Hurricane Season

Living in a tropical paradise comes with the occasional downside. One of which is that Fort Lauderdale is susceptible to strong rains and hurricanes during the Atlantic hurricane season, which typically runs from June to November. During these months, it’s crucial to be prepared and have a hurricane plan in place.


The humidity in Fort Lauderdale can be intense, especially during the summer months. Be prepared to embrace the humidity or invest in some powerful air conditioning.

Traffic Congestion

Because of Fort Lauderdale’s popularity, you may experience heavy traffic, especially during peak tourist seasons. That said, even though the city’s infrastructure is continually improving, be prepared for some delays during rush hours.

Cost of Living

While there’s no state income tax, the overall cost of living in Fort Lauderdale can be relatively high compared to some other Florida cities. Housing prices, in particular, can be steep, especially in desirable waterfront areas.

Tourist Crowds

Fort Lauderdale is a tourist magnet, and while tourism is essential to the local economy, it can lead to crowded beaches and popular attractions, especially during holidays and spring break.

What You Need To Know Before Moving to Fort Lauderdale

Moving to a new city, especially one as vibrant and unique as Fort Lauderdale, requires more than just enthusiasm — it calls for a solid understanding of what to expect. So, we’ll equip you with essential knowledge to ensure your transition to Fort Lauderdale is a smooth one.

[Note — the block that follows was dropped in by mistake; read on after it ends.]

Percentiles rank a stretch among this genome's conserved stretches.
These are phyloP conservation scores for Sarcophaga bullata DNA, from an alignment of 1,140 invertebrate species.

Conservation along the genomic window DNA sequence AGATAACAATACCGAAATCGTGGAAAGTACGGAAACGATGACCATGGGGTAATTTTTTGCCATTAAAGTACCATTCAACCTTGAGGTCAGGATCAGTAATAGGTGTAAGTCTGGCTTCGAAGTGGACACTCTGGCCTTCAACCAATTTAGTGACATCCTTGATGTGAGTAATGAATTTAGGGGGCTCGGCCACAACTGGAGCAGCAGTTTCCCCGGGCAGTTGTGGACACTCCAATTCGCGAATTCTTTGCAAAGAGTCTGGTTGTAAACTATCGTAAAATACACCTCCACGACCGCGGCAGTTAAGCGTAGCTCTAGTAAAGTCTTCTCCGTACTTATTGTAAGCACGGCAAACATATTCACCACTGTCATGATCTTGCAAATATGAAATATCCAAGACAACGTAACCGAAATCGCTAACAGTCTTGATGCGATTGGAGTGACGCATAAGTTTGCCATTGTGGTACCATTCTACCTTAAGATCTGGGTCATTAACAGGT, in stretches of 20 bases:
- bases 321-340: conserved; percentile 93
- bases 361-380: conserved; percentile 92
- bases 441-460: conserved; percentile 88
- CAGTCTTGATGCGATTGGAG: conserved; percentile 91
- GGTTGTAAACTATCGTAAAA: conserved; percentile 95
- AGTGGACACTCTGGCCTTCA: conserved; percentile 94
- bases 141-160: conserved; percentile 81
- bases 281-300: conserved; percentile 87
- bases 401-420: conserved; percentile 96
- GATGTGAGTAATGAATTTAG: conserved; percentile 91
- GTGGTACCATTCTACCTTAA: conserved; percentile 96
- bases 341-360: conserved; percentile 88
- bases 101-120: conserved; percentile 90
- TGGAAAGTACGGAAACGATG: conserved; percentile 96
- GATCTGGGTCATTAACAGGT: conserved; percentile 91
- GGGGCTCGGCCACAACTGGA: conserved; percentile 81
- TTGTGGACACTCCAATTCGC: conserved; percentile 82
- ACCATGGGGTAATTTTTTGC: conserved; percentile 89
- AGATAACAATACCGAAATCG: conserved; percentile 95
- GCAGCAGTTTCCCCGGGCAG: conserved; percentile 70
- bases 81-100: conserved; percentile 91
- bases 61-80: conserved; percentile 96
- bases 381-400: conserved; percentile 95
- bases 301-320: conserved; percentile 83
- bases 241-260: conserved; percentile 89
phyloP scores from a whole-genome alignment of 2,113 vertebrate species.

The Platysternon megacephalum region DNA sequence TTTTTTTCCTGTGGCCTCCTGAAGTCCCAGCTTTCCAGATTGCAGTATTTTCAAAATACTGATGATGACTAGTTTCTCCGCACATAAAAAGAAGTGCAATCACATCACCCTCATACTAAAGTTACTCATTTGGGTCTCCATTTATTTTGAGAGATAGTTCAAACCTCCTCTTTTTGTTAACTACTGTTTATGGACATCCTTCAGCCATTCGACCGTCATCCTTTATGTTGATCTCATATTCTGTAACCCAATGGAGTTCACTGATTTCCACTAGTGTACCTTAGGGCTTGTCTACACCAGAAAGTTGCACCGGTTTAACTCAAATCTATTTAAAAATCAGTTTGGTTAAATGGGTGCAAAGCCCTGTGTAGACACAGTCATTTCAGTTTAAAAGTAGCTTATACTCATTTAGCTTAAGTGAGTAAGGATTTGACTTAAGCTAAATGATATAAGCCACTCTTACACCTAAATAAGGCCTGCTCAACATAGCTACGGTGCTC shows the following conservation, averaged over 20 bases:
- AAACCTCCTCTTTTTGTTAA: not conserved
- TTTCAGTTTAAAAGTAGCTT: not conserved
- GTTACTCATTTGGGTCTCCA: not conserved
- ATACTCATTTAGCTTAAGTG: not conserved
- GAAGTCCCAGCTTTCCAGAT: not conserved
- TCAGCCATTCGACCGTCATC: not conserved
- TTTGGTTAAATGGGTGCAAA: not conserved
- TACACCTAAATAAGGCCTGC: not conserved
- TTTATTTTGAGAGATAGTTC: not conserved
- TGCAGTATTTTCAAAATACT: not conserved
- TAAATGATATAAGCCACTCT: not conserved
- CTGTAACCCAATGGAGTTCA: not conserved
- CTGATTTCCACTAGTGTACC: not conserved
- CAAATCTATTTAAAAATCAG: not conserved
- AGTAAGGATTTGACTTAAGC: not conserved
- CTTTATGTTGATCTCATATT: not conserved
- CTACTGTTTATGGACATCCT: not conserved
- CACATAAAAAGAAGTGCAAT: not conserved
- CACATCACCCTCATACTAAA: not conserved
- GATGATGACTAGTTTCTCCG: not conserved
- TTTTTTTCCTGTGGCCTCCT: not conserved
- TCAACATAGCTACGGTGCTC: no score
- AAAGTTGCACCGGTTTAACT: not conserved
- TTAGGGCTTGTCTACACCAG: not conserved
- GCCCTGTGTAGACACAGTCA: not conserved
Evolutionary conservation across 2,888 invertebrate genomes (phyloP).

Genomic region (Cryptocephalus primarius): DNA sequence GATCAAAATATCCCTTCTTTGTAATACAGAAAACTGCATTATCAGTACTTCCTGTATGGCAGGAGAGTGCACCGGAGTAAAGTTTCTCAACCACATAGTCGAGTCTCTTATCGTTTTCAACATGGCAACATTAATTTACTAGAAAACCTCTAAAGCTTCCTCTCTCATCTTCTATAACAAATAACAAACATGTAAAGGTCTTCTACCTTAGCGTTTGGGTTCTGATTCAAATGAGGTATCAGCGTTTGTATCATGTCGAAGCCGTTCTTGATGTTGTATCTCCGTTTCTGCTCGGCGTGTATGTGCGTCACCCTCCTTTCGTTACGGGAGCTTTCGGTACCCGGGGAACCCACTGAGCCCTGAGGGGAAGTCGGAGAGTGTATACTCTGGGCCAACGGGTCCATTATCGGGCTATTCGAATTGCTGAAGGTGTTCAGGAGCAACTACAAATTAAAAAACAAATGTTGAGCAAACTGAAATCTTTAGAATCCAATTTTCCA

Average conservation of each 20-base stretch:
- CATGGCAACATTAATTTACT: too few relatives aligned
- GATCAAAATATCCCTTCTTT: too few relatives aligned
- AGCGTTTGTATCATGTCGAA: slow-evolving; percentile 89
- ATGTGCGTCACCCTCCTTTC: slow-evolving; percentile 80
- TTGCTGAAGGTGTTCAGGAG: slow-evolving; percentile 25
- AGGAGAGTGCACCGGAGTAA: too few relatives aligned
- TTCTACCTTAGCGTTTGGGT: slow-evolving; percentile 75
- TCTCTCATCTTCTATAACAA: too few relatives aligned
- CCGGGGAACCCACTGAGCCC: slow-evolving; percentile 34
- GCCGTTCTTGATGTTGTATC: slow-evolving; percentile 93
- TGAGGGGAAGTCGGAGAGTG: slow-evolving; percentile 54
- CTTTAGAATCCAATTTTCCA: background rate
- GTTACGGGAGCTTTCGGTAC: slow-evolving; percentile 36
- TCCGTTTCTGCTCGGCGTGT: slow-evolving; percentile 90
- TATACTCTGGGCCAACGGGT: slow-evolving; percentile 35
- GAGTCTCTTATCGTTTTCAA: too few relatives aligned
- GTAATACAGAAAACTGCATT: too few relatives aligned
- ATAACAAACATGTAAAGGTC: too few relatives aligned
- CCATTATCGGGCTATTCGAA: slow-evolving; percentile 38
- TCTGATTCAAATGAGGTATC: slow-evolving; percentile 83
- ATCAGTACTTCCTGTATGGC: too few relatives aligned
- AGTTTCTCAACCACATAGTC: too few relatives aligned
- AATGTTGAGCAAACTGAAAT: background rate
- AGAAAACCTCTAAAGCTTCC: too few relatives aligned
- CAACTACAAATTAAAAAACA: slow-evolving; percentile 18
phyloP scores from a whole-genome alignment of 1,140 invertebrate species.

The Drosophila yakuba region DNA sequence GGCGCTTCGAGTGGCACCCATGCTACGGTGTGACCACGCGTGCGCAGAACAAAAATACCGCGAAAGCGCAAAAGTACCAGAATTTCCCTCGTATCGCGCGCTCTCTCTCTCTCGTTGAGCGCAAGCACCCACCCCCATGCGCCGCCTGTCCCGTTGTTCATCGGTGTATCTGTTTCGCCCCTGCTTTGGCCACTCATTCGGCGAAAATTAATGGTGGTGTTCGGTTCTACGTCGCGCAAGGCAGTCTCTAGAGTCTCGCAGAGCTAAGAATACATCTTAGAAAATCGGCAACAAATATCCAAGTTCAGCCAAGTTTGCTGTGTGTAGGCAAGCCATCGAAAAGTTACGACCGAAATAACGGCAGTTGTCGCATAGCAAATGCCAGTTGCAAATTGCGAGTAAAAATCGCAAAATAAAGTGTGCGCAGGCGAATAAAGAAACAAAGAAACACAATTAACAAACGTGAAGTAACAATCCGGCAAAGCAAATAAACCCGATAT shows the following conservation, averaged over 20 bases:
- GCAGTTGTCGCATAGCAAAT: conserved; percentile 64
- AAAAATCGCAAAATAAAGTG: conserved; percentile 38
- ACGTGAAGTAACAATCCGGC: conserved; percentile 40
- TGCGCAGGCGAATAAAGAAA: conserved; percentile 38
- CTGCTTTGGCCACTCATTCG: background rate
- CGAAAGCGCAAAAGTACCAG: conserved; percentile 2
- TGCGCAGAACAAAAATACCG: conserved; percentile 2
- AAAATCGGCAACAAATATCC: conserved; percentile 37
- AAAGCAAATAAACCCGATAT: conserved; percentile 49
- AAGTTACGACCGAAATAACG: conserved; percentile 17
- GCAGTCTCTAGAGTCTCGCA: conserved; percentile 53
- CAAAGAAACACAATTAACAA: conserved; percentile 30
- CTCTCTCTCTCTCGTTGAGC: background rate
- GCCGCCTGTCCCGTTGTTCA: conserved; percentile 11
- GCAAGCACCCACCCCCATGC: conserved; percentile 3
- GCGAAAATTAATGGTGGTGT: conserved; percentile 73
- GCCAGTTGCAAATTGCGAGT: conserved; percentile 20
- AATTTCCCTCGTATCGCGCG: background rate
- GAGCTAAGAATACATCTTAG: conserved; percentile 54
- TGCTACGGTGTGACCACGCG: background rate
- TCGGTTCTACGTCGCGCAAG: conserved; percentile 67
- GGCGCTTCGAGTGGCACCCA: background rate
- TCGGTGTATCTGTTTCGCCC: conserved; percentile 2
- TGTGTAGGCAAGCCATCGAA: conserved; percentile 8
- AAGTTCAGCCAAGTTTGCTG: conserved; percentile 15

From unpredictable weather to the ebb and flow of tourist seasons, we’ll cover everything you need to know before making the move to this coastal paradise. So, let’s dive in and get you well-prepared for your Fort Lauderdale adventure!


If you have children or plan to in the future, researching the local school districts is crucial. Fort Lauderdale has a mix of public and private schools, so be sure to explore your options.


While Fort Lauderdale does have public transportation options, owning a car is often more convenient due to the city’s spread-out layout. Traffic can be challenging during peak times, so plan your daily commute accordingly.

Hurricane Preparedness

Familiarize yourself with hurricane preparedness and evacuation routes. It’s essential to have a hurricane kit ready and a family plan in case of a severe storm.


Fort Lauderdale has a diverse range of neighborhoods, each with its own unique character. Consider what type of community aligns best with your lifestyle and preferences, and decide whether it’s the bustling downtown scene, the family-friendly suburbs, or waterfront luxury living.

Cost of Living

To ensure financial stability, create a budget that accounts for the cost of living in Fort Lauderdale, including housing, utilities, and insurance. Knowing your financial boundaries will help you make informed decisions about your new home and your expenses moving forward.

Real Estate Market and Trends in Fort Lauderdale

If you’re considering a move to Fort Lauderdale, it’s crucial to understand the dynamics of the city’s real estate market and the trends that can impact your decision. The Fort Lauderdale real estate scene is as diverse as the city itself, offering a range of options to suit different lifestyles and preferences.